By Graeme Whitfield
July 9, 2018 - One of Newcastle, England's finest but least known buildings has been given the go-ahead for a major restoration project after winning a £4.1m lottery grant.
The North of England Institute of Mining and Mechanical Engineers, close to Central Station, was a key meeting place in the 19th century as scientists and engineers on Tyneside helped drive the Industrial Revolution.
How the Mining Institute's Neville Hall would look after restoration
Image by Clouston Group and EYELEVEL Creative
The site houses an extensive archive and is currently hosting a number of displays linked to the Great Exhibition of the North.
It will now be turned into a public space known as the Common Room of the North which aims to inspire the next generation of engineers and innovators, thanks to a grant from the Heritage Lottery Fund.
As well as repairs to the building and upgrades to make it more accessible, the grant will help digitise the Mining Institute’s unique mining archive.
Liz Mayes, chief executive of The Common Room project, said: “We are over the moon to have secured funding to revitalize the Mining Institute.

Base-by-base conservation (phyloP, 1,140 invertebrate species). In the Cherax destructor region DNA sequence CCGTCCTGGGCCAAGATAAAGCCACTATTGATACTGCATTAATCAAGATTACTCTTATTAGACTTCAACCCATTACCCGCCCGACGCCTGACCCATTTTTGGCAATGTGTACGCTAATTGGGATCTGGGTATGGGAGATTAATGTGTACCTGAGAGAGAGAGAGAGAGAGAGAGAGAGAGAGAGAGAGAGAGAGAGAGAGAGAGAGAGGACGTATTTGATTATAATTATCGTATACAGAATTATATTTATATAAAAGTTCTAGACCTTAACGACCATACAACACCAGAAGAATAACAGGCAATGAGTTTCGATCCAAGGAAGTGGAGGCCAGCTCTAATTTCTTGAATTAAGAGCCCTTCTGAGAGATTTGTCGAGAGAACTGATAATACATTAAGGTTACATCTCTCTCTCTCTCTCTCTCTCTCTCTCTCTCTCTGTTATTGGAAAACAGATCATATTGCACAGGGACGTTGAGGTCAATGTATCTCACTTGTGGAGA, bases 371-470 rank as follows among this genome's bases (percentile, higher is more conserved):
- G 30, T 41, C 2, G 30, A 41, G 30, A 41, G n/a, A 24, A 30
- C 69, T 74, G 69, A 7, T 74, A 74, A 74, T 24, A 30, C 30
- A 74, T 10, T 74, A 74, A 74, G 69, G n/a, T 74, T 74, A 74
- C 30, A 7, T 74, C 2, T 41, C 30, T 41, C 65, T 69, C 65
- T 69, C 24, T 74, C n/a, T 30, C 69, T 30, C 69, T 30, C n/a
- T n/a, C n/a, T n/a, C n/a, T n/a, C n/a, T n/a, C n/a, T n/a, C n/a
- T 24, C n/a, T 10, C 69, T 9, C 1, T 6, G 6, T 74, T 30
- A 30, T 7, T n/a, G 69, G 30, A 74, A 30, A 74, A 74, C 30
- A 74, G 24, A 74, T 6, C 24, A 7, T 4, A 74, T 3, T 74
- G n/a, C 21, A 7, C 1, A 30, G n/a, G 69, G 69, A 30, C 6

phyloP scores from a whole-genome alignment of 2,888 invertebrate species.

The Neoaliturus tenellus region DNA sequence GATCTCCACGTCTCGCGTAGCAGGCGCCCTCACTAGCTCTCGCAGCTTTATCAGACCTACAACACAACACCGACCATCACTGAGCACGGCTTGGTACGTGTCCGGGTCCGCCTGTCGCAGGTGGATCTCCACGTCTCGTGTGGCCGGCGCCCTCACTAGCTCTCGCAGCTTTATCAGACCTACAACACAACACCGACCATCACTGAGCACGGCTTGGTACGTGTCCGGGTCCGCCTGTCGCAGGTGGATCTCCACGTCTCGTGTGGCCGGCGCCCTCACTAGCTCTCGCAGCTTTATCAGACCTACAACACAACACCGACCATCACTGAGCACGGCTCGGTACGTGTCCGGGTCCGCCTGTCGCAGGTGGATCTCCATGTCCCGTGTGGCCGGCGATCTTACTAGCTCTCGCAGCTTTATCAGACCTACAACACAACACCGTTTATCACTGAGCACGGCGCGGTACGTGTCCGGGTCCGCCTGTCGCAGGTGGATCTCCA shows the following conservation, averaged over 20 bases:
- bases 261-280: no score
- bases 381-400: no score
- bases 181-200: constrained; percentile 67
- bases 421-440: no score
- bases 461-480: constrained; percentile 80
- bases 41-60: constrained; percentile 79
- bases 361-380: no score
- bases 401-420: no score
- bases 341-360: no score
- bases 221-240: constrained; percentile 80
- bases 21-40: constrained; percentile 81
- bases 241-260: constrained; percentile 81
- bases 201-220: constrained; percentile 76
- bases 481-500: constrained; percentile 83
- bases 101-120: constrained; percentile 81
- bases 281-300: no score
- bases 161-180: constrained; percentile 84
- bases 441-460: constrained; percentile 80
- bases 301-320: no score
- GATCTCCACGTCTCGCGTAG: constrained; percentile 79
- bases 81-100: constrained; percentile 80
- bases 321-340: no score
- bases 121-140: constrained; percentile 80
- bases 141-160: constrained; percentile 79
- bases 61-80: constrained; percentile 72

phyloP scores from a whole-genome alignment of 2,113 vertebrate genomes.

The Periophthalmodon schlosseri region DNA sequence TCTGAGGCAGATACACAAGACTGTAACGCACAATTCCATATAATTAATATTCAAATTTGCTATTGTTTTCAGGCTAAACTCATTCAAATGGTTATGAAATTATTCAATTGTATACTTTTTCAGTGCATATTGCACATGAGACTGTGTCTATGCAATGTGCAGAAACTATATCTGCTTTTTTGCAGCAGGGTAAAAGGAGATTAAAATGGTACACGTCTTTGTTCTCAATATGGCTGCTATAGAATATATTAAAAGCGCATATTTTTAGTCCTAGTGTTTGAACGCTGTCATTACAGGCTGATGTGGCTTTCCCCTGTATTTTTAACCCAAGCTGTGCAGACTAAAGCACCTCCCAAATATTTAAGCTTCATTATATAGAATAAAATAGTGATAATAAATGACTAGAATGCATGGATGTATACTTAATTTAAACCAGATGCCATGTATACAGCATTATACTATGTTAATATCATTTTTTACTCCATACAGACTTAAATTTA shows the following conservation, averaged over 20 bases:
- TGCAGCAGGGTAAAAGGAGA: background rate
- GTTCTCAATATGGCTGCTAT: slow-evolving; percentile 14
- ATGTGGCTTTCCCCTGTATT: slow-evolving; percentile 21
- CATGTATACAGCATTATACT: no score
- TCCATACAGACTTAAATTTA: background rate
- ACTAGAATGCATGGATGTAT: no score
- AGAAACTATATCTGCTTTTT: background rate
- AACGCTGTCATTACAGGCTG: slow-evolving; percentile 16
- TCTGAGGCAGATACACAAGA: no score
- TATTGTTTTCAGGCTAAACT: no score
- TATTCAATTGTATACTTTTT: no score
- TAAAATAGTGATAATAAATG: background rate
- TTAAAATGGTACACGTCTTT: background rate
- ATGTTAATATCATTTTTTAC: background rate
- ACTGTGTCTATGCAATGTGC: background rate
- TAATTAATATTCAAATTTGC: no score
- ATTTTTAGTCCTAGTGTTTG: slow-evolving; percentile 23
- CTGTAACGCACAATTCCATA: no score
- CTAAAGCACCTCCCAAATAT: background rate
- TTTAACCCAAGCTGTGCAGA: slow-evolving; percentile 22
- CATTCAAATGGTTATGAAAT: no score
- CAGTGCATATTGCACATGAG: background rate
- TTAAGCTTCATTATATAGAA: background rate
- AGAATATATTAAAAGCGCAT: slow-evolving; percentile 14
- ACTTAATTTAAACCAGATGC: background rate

“This enables us to create an accessible, inspiring, high quality space, with a mission to use our unique heritage to inspire the next generation of innovators and engineers.
Photo by Newcastle Chronicle
The Institute was founded in 1852, partly funded by a bequest from railway pioneer Robert Stephenson. It was the first professional mining institute in the world, aiming to “advance the science and art of mining” and to bring down the death toll and accidents in the industry.
In recent years, however, the building was at risk of being sold, and the collection dispersed but the restoration project will now build on support from the Reece Foundation, Caterpillar and Nissan to return it to its original function as a hub for education and training.
The project is one of four industrial heritage schemes to be backed with lottery cash. Two schemes in Nottinghamshire and one in Wales have also won funding.
Sir Peter Luff, chair of the Heritage Lottery Fund, said: “British industry, manufacturing and engineering changed the world. Places like the Mining Institute, and communities such as those in Nottinghamshire and Blaenavon, were pivotal in this important moment in our history.
“That’s why we’re investing £8.6m to help local communities reconnect with their heritage and to explore and celebrate our industrial past.
“We believe that Britain’s powerful industrial heritage has a role to play in encouraging future generations to pick STEM careers. These four projects will not only inspire new talent, but also provide much-needed training and educational opportunities.”
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